Well, I have 20 minutes on the T, and my handout files are kept in my Dropbox folder, which means that my handout is actually on my office computer’s hard drive. And I have an iPhone on which I have installed iSSH. iSSH is a fabulous app, complete with VNC capability, so I figured: I’ll just put my office computer’s desktop on my phone, open the handout, and print.

Except something is configured wrong, or I’ve forgotten the VNC password, something is preventing me from bringing up my office computer’s screen on my phone. I can, however, still ssh in to the command line on that computer.

So: how to print from the command line?

Although there is rarely call to use it, it is relatively straightforward to send things to the printer, and the CUPS printing system installed as part of Mac OS X is smart enough to know what to do with PDF files, and can send options to the printer like: print double-sided, staple, print 2-up, etc. You just use the lp command. Here is the specific command I used.

lp -d printer_name -n 15 -o Collate=True -o Staple=1PLB -o number-up=2 -o sides=two-sided-long-edge ~/Dropbox/.../handout.pdf

Of course, this won’t work for everyone’s printer setup, one needs to know what the printer’s name is, and what options are available. But these are fairly easy to determine, based on things I learned from this page of the CUPS documentation.

If you need to find out what printers your computer knows about, enter lpstat -p -d at the command line. In the print command I gave above, I pretended that one of the printers was called printer_name, although really it was named after its IP address on the network. The number 15 I put there after the -n option is the number of copies to print. The options indicated with -o are printer-specific options for stapling, printing n-up, etc. You can find what options your printer supports using lpoptions -p printer_name -l.

So, as long as there is paper in the printer, and there are no forthcoming paper jams, it is possible to make the printer do its thing all on its own, so that I can pick them up when I get there and go to class. Fairly nerdy, but pretty cool. And occasionally practical.

Syntax highlighting in WordPress

There doesn’t seem to be anything built in to WordPress that does syntax highlighting, but there are a lot of plugins that can help with this. After looking around a bit, I opted for SyntaxHighlighter Evolved by “Viper007Bond.”

It was an easy install with WP 3.0.1, and it includes support for LaTeX (a third-party addon to the SyntaxHighlighter by Alex Gorbatchev that all of these plugins use). But it didn’t include support for AppleScript, which I do occasionally want to exhibit.

There is an add-on “brush” for AppleScript by David Chambers that can be added, but in order for it not to break whenever SyntaxHighlighter Evolved is updated, it needed to be constructed as its own dependent WordPress plugin. Fortunately, Viper007Bond left instructions on how to do this, and it is pretty straightforward.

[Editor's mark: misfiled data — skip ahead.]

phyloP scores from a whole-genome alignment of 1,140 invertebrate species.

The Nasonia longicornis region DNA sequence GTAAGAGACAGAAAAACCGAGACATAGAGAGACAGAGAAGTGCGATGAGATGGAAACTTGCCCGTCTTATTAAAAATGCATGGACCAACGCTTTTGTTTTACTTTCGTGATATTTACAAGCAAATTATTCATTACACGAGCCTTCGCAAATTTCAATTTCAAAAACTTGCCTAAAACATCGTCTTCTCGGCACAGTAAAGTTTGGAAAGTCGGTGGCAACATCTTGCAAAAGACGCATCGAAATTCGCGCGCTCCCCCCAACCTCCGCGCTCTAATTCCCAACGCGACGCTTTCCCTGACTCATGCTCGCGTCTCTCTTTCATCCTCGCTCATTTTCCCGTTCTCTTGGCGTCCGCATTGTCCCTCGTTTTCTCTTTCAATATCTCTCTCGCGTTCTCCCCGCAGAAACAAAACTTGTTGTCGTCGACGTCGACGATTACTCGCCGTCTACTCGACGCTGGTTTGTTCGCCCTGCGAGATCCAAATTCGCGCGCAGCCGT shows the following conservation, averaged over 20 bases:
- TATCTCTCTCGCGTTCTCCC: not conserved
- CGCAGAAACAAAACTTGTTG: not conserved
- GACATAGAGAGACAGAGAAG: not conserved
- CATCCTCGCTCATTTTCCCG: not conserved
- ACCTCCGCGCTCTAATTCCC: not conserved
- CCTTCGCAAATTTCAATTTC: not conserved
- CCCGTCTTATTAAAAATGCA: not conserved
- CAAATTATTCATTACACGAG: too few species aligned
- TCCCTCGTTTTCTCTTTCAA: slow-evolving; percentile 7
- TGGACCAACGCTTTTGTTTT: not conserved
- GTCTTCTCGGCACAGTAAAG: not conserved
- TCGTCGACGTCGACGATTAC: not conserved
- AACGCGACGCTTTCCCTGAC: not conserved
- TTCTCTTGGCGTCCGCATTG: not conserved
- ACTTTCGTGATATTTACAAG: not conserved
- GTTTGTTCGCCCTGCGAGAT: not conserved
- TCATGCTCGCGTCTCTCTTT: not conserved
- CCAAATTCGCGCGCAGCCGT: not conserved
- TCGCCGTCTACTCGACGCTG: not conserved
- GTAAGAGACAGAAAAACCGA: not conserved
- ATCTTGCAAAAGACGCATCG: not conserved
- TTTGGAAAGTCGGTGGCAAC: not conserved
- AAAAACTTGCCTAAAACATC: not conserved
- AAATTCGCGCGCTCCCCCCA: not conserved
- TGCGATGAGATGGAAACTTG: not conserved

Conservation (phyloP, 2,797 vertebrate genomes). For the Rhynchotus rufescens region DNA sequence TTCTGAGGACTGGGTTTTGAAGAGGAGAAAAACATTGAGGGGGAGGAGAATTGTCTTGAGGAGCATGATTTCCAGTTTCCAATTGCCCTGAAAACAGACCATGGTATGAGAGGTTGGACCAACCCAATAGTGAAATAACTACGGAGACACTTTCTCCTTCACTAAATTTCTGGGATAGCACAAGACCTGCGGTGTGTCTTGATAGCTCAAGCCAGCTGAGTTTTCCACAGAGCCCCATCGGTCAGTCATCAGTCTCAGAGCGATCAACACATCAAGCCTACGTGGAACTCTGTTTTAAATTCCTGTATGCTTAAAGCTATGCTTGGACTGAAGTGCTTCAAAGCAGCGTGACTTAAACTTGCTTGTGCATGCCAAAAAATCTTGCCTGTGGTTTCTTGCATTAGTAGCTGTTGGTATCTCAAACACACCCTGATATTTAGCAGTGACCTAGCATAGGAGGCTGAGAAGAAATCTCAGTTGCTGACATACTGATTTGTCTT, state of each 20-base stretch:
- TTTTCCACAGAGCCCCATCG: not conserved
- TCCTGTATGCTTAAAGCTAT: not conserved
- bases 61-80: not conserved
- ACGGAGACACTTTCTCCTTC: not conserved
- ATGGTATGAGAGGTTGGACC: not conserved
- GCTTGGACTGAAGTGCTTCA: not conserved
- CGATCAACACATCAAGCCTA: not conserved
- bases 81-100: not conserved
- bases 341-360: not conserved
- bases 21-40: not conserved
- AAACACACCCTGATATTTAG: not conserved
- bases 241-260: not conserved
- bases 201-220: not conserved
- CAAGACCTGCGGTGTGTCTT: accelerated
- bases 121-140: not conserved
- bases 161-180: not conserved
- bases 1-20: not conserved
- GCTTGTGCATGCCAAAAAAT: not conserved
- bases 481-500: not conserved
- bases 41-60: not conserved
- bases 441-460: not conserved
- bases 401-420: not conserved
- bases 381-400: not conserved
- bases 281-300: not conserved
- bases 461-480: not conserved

What I did is create the following file in the directory syntaxhighlighter-applescript within my WordPress plugins directory, calling the file syntaxhighlighter-applescript.php:

Plugin Name: SyntaxHighlighter Evolved: AppleScript Brush
Description: Adds support for the AppleScript language to the SyntaxHighlighter Evolved plugin.
Author: Paul Hagstrom
Version: 1.0.0
Author URI:

// SyntaxHighlighter Evolved doesn't do anything until early in the init hook, so best to wait until after that
add_action( 'init', 'syntaxhighlighter_applescript_regscript' );

// Tell SyntaxHighlighter Evolved about this new language/brush
add_filter( 'syntaxhighlighter_brushes', 'syntaxhighlighter_applescript_addlang' );

// Register the brush file with WordPress
function syntaxhighlighter_applescript_regscript() {
  wp_register_script( 'syntaxhighlighter-brush-applescript', plugins_url( 'shBrushAppleScript.js', __FILE__ ), array('syntaxhighlighter-core'), '1.2.3' );
  wp_enqueue_style(  'syntaxhighlighter-style-applescript', plugins_url('shThemeAppleScript.css', __FILE__), array('syntaxhighlighter-core'), '1.2.3' );

// Filter SyntaxHighlighter Evolved's language array
function syntaxhighlighter_applescript_addlang( $brushes ) {
  $brushes['applescript'] = 'applescript';
  return $brushes;


I then downloaded the AppleScript brush, AppleScript theme, and background image from David Chambers’ site and put them in the same directory.

Back in WordPress, I activated this new plugin, and then styled the AppleScript (on, for example, this post) using the following markup:


Note that it requires the addition of the classname="applescript" part in order to pick up the CSS in the additional stylesheet.

For LaTeX, I ran into a different problem, specifically in connection with pstricks code and jTree (e.g., on this post), because there is sometimes need for code that includes the left and right angled brackets, which were being turned into &lt; and &gt;. To solve that, I had to use the “<script> method” for code embedding, like so:

<script type="syntaxhighlighter" class="brush:latex"><![CDATA[

Adding an interleave document option to Acrobat (or, ClearScan bites me again)